While it seems like there's been an increase in their numbers this summer, it's still important to remember that the Monarch population has experienced a huge decrease over the last 15-20 years. It is still currently listed as a species of Special Concern on the Species at Risk (SAR) list, although it has been recommended by the COSEWIC committee to be listed as endangered.

 

Because of citizen science projects like the tagging program through MonarchWatch, we are able to have information and gather data on the Monarch population. Tagging adult Monarchs before they begin their migration is one of the best ways to help scientists monitor population dynamics.

 

Don't know what tagging a Monarch looks like? Watch our video below and come out to our annual event, Monarch Tagging Weekend! Learn more about the amazing story of the monarch butterfly, their migration, and how you can help.

 

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OVO: An Immersive Tour | Cirque du Soleil

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Cirque du Soleil: OVO Ticket Giveaway

Cirque du Soleil OVO is coming to The First Ontario Centre in Hamilton, and we’re giving away free tickets!

How to Enter:

Visit Cambridge Butterfly Conservatory on May 14th (Mother’s Day) and receive a ballot with the purchase of admission. Draw will be made May 14th at 5:00pm, and we will contact the winner by email.

Purchase of admission to the Conservatory required, one ballot per admission.

“Rush Headlong into a New Ecosystem”

Immerse yourself in the fascinating world of insects – amazing ants, flexible fleas, and crazy crickets play, work, fight, and look for love in this non-stop show of energy in motion. OVO is teeming with life, and the insects get intensely curious when a mysterious egg appears…


Where: FirstOntario Centre

When: June 7-11, 2017

 

 

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How to Tag a Migratory Monarch

How to Tag a Migratory Monarch

Today the story of the Monarch's epic fall migration to Mexico is commonly told and taught in classrooms across North America. One can almost take it for granted that this is common knowledge today, but it actually wasn't that long ago that no one knew where the Monarchs disappeared to for the winter.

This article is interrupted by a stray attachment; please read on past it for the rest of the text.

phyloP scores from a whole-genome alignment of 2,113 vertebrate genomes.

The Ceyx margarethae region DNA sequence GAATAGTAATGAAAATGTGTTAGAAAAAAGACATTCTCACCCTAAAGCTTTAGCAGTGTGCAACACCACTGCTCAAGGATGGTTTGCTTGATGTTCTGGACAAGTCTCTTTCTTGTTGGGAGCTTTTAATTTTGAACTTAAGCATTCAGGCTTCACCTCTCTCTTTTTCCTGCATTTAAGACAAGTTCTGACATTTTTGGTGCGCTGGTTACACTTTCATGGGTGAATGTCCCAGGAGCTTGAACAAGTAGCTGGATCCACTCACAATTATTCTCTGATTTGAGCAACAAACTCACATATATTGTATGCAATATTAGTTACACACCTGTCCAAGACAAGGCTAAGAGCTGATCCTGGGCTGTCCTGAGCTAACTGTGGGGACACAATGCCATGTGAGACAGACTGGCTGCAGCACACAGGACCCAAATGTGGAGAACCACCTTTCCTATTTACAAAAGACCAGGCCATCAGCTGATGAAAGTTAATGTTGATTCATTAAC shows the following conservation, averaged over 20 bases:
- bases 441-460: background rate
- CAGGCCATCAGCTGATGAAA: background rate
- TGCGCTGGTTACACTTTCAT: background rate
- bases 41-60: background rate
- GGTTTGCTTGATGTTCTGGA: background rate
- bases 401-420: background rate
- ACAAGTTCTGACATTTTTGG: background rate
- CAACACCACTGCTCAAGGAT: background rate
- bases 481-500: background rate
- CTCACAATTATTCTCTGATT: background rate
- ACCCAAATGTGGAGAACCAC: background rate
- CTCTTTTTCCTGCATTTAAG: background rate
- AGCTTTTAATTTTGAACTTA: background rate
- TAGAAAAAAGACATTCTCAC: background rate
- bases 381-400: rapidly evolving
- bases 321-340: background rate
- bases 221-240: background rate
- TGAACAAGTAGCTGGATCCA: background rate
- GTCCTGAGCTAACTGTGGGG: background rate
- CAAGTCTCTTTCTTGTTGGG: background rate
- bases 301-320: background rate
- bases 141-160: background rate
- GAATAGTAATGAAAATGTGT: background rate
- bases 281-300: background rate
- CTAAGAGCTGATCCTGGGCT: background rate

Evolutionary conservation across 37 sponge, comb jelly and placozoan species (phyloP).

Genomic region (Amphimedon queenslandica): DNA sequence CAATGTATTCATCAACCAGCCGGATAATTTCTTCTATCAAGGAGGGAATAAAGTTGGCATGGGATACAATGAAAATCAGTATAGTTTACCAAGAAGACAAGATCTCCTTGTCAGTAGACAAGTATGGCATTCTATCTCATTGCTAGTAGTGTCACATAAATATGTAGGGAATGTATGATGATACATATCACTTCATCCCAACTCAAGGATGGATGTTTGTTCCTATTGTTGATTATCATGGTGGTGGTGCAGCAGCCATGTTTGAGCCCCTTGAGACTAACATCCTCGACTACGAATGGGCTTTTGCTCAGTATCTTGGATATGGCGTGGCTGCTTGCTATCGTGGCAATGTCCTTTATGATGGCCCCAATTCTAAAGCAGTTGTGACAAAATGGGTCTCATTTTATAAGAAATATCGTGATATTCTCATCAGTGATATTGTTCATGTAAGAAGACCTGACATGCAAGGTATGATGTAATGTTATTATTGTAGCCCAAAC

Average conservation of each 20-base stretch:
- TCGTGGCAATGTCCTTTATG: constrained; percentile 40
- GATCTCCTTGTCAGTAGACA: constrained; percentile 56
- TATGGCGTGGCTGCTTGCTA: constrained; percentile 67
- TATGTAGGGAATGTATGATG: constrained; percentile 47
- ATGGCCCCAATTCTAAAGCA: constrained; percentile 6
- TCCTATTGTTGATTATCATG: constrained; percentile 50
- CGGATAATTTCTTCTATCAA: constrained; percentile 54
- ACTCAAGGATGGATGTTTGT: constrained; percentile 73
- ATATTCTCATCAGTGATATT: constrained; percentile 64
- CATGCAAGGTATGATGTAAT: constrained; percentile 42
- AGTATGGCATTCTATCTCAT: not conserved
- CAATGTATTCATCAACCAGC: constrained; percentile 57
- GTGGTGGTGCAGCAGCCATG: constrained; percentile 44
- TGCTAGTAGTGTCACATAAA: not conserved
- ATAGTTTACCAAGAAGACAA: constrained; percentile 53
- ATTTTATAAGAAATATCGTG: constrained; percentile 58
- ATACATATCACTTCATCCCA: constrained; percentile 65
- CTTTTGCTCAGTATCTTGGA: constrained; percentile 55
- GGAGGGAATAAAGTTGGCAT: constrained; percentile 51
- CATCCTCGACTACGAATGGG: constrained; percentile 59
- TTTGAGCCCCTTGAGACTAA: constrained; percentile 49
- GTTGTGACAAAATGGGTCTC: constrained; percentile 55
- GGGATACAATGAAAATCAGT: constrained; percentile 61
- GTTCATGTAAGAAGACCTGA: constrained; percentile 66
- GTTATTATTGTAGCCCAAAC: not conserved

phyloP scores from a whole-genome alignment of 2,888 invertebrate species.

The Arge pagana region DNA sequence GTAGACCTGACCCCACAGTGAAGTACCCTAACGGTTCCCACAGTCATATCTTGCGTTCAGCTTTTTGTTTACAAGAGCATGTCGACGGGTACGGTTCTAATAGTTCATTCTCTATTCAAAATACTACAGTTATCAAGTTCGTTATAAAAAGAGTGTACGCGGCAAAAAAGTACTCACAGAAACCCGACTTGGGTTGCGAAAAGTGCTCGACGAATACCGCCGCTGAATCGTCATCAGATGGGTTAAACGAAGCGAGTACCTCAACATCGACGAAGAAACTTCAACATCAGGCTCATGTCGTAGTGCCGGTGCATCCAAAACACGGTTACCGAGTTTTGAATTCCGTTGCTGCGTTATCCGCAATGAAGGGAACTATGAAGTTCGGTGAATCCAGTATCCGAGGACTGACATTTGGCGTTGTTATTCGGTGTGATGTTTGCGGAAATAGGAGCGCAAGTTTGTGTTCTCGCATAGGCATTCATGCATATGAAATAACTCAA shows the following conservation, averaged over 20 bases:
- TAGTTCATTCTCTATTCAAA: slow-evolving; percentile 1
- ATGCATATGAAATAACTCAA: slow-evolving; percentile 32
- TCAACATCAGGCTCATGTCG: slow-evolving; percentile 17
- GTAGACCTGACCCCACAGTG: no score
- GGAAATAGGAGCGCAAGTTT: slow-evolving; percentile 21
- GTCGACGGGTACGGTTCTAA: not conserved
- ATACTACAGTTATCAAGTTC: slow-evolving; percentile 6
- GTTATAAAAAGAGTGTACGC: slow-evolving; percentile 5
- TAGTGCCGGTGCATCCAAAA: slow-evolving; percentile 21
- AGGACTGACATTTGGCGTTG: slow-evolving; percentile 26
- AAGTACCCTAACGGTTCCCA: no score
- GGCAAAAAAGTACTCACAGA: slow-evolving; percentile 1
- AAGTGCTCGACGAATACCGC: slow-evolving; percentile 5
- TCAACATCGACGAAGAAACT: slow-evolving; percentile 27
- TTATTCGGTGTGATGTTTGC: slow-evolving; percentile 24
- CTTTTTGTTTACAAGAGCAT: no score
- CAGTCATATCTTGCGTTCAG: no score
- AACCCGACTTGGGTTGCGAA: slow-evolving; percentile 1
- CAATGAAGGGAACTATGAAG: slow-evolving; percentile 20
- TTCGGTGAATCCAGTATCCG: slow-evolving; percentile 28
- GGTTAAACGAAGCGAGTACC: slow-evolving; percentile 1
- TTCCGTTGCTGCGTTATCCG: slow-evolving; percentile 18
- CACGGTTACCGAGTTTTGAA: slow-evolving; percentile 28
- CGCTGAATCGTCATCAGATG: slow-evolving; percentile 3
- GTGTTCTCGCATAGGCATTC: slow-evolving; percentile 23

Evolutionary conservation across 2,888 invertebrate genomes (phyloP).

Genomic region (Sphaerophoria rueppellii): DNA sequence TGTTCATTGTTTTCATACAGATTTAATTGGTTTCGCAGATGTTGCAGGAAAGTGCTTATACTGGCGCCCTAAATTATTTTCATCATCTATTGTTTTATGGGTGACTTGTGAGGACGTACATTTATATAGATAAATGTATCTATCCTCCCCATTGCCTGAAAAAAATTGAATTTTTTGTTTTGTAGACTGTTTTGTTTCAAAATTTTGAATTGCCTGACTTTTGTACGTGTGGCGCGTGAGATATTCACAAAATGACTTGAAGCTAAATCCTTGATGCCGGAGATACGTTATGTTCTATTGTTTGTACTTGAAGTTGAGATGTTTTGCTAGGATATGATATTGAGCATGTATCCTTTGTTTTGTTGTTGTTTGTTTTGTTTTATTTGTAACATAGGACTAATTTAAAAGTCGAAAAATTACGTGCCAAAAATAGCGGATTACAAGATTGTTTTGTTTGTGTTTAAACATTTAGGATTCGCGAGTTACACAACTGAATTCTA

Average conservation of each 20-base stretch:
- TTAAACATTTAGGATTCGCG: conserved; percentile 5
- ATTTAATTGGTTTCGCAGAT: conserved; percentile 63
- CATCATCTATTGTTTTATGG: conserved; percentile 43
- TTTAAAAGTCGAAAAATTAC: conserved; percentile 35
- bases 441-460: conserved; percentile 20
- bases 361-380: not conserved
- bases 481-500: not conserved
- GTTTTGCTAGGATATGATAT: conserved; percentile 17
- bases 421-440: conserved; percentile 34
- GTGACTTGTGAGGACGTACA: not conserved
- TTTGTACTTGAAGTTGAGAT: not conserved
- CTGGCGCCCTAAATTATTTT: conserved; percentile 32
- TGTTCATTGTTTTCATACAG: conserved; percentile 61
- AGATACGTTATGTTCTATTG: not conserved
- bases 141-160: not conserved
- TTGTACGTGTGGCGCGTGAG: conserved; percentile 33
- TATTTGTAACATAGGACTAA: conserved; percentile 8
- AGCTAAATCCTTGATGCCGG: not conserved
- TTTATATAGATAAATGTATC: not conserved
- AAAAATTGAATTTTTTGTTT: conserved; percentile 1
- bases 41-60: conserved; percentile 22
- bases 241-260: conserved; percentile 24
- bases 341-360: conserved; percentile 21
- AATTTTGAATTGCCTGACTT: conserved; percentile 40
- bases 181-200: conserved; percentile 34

Most of our native insects overwinter in a part of their life cycle that is convenient for them to go into diapause (kind of like hibernation): usually the egg or chrysalis (cocoon) stage, sometimes the larval (caterpillar stage), even occasionally the adult insect. But the Monarch does not overwinter in any stage. Up until only 40 years ago, no one knew where the Monarch went.

Thanks to the inquisitive mind and tireless efforts of Dr. Urqhart and his wife, they discovered the Monarch's secret by placing tags on the wings of the butterflies. It started out as a small piece of paper with a simple code. People were asked to watch for these tagged monarchs and report where and when they saw them. Over years of doing this research, eventually a tagged monarch was found in the Sierra Madre mountain range 10,000 feet above sea level in the oyamel fir forests of Mexico.

Today people still tag monarchs, and it's not just done by professional scientists. Anyone can participate by purchasing tags and filling out the data sheet from the research group " MonarchWatch and tagging butterflies in their own yards. This citizen science research is still one of the main ways we're learning about Monarch migration pathways and factors affecting their population levels. It's a fun, educational, meaningful way to learn more about the wondrous animal that is the Monarch as well as contributing to valuable scientific research.

Join us for Monarch Tagging Weekend September 10th and 11th!

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Morning Yoga in the Conservatory

Morning Yoga in the Conservatory
Le Lam

Few of our guests have had the chance to experience the Conservatory in the early hours of the morning. The sense of stillness in the air is peaceful, the birds and butterflies just beginning to awaken, the quails wandering sleepily across the paths. Add in a calming meditation and vinyasa yoga practice, and your day is off to a great start.

Practicing yoga in the morning is great for physical, mental, and emotional health. "Morning practice can heighten our productivity and alertness throughout the rest of the day. Yoga postures gently massage the internal organs and boosts the body’s metabolism. After being awakened, the digestive system is far more efficient at releasing toxins and properly metabolizing the vitamins and minerals from our foods," says Le Lam, Certified Yoga Instructor. "Just as importantly, a morning practice is a great way to know you've done something for yourself before you start taking care of others."

We're lucky to have such a beautiful atmosphere to practice in, and Le's class is a welcome change from a typical studio practice. "One of the tips to create a life you love is to 'make a nature date,'" says Le. "Nature inspires awareness, tolerance, acceptance... and nothing is better than a breath of fresh air. As a very close replica of nature, the Conservatory is a great place to practice yoga."

When asked how the Conservatory's tropical temperatures affect the session, Le says, "at 25-28°C, the warm temperatures are a nice help to speed up the warm-up segment and enhance the whole practice."

Join us every Wednesday morning through to August 31st. Click here to register.